In 1928, Temple Gairdner wrote a poem called Prayer for a Fiancée or Wife. I heard it in a sermon by one of our elders last week. It’s a profound prayer, and I think you’ll see that it relates to more than just marriage.
That I may come near to her,
draw me nearer to thee than to her;
that I may know her,
make me to know thee more than her;
that I may love her with the perfect love
of a perfectly whole heart.
Cause me to love thee more than her and most of all.
That nothing may be between me and her,
be thou between us, every moment.
That we may be constantly together,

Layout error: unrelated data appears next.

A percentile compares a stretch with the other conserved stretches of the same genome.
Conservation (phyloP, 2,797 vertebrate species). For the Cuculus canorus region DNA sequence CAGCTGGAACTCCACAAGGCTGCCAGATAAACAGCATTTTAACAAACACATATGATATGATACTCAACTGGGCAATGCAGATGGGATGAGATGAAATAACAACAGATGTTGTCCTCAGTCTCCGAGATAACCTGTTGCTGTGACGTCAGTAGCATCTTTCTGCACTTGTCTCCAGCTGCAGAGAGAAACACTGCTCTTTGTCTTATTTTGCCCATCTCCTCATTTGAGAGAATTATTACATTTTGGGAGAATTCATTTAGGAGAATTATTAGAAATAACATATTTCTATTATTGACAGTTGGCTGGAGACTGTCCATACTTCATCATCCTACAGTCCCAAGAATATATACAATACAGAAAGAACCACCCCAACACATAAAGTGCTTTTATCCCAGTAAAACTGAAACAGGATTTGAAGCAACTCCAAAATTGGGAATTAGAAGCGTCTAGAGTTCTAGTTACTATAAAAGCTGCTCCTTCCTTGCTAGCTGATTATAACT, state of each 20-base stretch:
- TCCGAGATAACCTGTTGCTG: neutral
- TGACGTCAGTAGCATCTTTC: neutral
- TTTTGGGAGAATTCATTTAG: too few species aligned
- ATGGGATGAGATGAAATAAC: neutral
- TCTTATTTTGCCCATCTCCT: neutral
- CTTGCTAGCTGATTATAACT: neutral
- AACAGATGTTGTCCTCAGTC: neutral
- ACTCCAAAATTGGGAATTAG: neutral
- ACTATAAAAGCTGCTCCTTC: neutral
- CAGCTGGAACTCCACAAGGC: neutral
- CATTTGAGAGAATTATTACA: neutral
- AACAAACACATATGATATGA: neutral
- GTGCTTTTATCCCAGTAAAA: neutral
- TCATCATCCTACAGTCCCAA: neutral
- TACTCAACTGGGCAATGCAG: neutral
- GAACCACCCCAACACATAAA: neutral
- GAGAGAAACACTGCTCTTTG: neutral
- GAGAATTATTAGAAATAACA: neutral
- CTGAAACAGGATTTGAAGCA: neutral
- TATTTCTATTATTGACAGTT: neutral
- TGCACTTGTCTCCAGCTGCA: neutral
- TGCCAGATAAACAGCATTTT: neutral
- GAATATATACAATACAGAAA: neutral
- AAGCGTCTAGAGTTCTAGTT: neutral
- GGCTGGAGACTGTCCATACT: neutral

draw us into separate loneliness with thyself.
And when we meet breast to breast, my God,
let it be on thine own. Amen. Amen.
I wish I had this poem for when I preached on the command, “You shall have no other gods before me,” earlier this summer. But at least I have it for future weddings I conduct.
It reminds me of these words by C.S. Lewis:
When I have learnt to love God better than my earthly dearest, I shall love my earthly dearest better than I do now. In so far as I learn to love my earthly dearest at the expense of God and instead of God, I shall be moving towards the state in which I shall not love my earthly dearest at all. When first things are put first, second things are not suppressed but increased.
God save us from idols so we can love him more, and enjoy all of his gifts as well.